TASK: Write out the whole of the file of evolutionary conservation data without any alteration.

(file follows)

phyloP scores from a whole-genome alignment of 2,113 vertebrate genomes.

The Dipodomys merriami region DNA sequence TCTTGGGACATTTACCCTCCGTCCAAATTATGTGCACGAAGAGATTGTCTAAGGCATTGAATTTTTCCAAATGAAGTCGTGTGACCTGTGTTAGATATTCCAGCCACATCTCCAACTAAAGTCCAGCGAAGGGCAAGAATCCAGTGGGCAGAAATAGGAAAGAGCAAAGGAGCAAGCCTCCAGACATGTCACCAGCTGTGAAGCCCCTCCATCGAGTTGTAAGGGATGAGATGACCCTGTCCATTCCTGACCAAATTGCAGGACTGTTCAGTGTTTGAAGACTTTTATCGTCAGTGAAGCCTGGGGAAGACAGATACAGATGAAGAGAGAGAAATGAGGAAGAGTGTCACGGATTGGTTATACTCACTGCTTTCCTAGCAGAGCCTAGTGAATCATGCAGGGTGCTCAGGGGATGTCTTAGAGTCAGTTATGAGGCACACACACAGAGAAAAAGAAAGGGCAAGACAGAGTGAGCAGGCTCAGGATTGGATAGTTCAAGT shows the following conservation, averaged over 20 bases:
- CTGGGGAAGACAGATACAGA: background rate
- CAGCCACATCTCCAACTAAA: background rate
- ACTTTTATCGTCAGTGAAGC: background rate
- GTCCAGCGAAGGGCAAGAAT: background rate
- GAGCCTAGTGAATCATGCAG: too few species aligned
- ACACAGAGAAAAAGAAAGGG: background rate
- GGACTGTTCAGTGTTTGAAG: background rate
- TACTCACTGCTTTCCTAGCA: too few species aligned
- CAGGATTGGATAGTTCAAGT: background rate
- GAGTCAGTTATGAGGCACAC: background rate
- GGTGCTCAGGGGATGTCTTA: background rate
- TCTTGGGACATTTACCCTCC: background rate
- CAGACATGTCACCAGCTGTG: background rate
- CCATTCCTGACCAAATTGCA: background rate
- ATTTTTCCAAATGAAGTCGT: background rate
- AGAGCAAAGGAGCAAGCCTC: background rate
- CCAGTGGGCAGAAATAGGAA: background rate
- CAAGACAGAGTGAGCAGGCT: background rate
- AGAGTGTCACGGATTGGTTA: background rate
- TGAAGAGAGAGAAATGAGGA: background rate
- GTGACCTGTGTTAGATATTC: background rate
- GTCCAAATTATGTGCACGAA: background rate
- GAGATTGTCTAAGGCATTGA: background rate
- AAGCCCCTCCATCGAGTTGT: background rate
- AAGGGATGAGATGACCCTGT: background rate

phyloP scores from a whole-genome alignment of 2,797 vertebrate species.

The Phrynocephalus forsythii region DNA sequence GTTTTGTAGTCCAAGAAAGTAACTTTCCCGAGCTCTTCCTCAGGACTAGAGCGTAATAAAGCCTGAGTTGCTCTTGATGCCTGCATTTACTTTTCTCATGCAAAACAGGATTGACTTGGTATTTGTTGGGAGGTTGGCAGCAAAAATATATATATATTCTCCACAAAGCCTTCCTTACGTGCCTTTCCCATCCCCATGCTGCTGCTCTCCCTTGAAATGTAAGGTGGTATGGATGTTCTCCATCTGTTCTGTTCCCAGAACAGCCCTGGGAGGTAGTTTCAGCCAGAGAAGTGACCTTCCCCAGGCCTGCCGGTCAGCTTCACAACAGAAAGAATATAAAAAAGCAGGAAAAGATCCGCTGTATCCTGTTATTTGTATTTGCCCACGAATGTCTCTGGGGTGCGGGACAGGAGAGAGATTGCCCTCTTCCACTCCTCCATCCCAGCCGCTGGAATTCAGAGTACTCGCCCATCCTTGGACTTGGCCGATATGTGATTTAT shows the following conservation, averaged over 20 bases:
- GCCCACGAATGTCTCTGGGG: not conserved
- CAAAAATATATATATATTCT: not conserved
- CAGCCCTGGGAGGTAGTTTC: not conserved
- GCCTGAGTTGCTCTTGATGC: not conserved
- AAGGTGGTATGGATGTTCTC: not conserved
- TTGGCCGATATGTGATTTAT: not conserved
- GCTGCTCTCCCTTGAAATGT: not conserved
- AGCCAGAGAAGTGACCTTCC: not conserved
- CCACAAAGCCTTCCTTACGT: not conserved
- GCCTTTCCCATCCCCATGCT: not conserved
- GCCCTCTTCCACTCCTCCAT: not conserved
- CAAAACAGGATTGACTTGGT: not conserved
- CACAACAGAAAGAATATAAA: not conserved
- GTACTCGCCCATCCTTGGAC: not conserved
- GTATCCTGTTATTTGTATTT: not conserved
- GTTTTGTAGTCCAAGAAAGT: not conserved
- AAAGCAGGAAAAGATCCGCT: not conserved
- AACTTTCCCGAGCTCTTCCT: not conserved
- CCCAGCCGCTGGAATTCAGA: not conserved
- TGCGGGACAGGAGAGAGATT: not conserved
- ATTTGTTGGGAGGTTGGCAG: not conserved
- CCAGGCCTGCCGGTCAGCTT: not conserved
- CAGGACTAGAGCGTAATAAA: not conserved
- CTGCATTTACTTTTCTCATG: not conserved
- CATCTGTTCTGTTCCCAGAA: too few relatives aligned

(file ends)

phyloP scores from a whole-genome alignment of 2,113 vertebrate genomes.

The Dipodomys merriami region DNA sequence TCTTGGGACATTTACCCTCCGTCCAAATTATGTGCACGAAGAGATTGTCTAAGGCATTGAATTTTTCCAAATGAAGTCGTGTGACCTGTGTTAGATATTCCAGCCACATCTCCAACTAAAGTCCAGCGAAGGGCAAGAATCCAGTGGGCAGAAATAGGAAAGAGCAAAGGAGCAAGCCTCCAGACATGTCACCAGCTGTGAAGCCCCTCCATCGAGTTGTAAGGGATGAGATGACCCTGTCCATTCCTGACCAAATTGCAGGACTGTTCAGTGTTTGAAGACTTTTATCGTCAGTGAAGCCTGGGGAAGACAGATACAGATGAAGAGAGAGAAATGAGGAAGAGTGTCACGGATTGGTTATACTCACTGCTTTCCTAGCAGAGCCTAGTGAATCATGCAGGGTGCTCAGGGGATGTCTTAGAGTCAGTTATGAGGCACACACACAGAGAAAAAGAAAGGGCAAGACAGAGTGAGCAGGCTCAGGATTGGATAGTTCAAGT shows the following conservation, averaged over 20 bases:
- CTGGGGAAGACAGATACAGA: background rate
- CAGCCACATCTCCAACTAAA: background rate
- ACTTTTATCGTCAGTGAAGC: background rate
- GTCCAGCGAAGGGCAAGAAT: background rate
- GAGCCTAGTGAATCATGCAG: too few species aligned
- ACACAGAGAAAAAGAAAGGG: background rate
- GGACTGTTCAGTGTTTGAAG: background rate
- TACTCACTGCTTTCCTAGCA: too few species aligned
- CAGGATTGGATAGTTCAAGT: background rate
- GAGTCAGTTATGAGGCACAC: background rate
- GGTGCTCAGGGGATGTCTTA: background rate
- TCTTGGGACATTTACCCTCC: background rate
- CAGACATGTCACCAGCTGTG: background rate
- CCATTCCTGACCAAATTGCA: background rate
- ATTTTTCCAAATGAAGTCGT: background rate
- AGAGCAAAGGAGCAAGCCTC: background rate
- CCAGTGGGCAGAAATAGGAA: background rate
- CAAGACAGAGTGAGCAGGCT: background rate
- AGAGTGTCACGGATTGGTTA: background rate
- TGAAGAGAGAGAAATGAGGA: background rate
- GTGACCTGTGTTAGATATTC: background rate
- GTCCAAATTATGTGCACGAA: background rate
- GAGATTGTCTAAGGCATTGA: background rate
- AAGCCCCTCCATCGAGTTGT: background rate
- AAGGGATGAGATGACCCTGT: background rate

phyloP scores from a whole-genome alignment of 2,797 vertebrate species.

The Phrynocephalus forsythii region DNA sequence GTTTTGTAGTCCAAGAAAGTAACTTTCCCGAGCTCTTCCTCAGGACTAGAGCGTAATAAAGCCTGAGTTGCTCTTGATGCCTGCATTTACTTTTCTCATGCAAAACAGGATTGACTTGGTATTTGTTGGGAGGTTGGCAGCAAAAATATATATATATTCTCCACAAAGCCTTCCTTACGTGCCTTTCCCATCCCCATGCTGCTGCTCTCCCTTGAAATGTAAGGTGGTATGGATGTTCTCCATCTGTTCTGTTCCCAGAACAGCCCTGGGAGGTAGTTTCAGCCAGAGAAGTGACCTTCCCCAGGCCTGCCGGTCAGCTTCACAACAGAAAGAATATAAAAAAGCAGGAAAAGATCCGCTGTATCCTGTTATTTGTATTTGCCCACGAATGTCTCTGGGGTGCGGGACAGGAGAGAGATTGCCCTCTTCCACTCCTCCATCCCAGCCGCTGGAATTCAGAGTACTCGCCCATCCTTGGACTTGGCCGATATGTGATTTAT shows the following conservation, averaged over 20 bases:
- GCCCACGAATGTCTCTGGGG: not conserved
- CAAAAATATATATATATTCT: not conserved
- CAGCCCTGGGAGGTAGTTTC: not conserved
- GCCTGAGTTGCTCTTGATGC: not conserved
- AAGGTGGTATGGATGTTCTC: not conserved
- TTGGCCGATATGTGATTTAT: not conserved
- GCTGCTCTCCCTTGAAATGT: not conserved
- AGCCAGAGAAGTGACCTTCC: not conserved
- CCACAAAGCCTTCCTTACGT: not conserved
- GCCTTTCCCATCCCCATGCT: not conserved
- GCCCTCTTCCACTCCTCCAT: not conserved
- CAAAACAGGATTGACTTGGT: not conserved
- CACAACAGAAAGAATATAAA: not conserved
- GTACTCGCCCATCCTTGGAC: not conserved
- GTATCCTGTTATTTGTATTT: not conserved
- GTTTTGTAGTCCAAGAAAGT: not conserved
- AAAGCAGGAAAAGATCCGCT: not conserved
- AACTTTCCCGAGCTCTTCCT: not conserved
- CCCAGCCGCTGGAATTCAGA: not conserved
- TGCGGGACAGGAGAGAGATT: not conserved
- ATTTGTTGGGAGGTTGGCAG: not conserved
- CCAGGCCTGCCGGTCAGCTT: not conserved
- CAGGACTAGAGCGTAATAAA: not conserved
- CTGCATTTACTTTTCTCATG: not conserved
- CATCTGTTCTGTTCCCAGAA: too few relatives aligned